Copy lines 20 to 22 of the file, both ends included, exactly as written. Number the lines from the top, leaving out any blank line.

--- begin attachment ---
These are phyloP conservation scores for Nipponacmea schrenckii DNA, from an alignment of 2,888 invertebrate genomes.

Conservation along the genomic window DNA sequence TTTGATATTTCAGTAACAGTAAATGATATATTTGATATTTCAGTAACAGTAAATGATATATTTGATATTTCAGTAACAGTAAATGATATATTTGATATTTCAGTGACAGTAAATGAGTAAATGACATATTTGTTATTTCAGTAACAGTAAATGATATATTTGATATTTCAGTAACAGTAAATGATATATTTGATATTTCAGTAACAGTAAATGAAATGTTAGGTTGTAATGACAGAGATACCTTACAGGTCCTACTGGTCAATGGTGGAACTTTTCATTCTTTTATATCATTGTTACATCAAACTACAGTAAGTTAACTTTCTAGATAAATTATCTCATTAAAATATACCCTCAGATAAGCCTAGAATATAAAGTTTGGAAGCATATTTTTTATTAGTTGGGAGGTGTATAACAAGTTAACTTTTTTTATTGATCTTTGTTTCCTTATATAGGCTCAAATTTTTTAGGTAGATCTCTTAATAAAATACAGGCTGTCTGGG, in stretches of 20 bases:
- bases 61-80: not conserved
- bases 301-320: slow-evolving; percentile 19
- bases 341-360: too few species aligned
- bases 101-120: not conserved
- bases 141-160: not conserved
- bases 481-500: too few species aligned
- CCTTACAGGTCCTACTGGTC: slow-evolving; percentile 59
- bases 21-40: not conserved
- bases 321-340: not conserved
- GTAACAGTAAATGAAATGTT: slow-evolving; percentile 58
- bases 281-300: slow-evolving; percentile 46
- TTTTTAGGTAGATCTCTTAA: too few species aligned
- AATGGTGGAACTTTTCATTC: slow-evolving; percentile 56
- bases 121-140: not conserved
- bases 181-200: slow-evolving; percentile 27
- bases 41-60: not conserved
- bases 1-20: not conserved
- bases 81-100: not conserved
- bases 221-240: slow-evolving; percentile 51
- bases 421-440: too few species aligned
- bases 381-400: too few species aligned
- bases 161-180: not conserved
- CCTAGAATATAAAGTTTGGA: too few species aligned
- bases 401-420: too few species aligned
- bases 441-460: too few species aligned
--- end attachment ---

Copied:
- bases 81-100: not conserved
- bases 221-240: slow-evolving; percentile 51
- bases 421-440: too few species aligned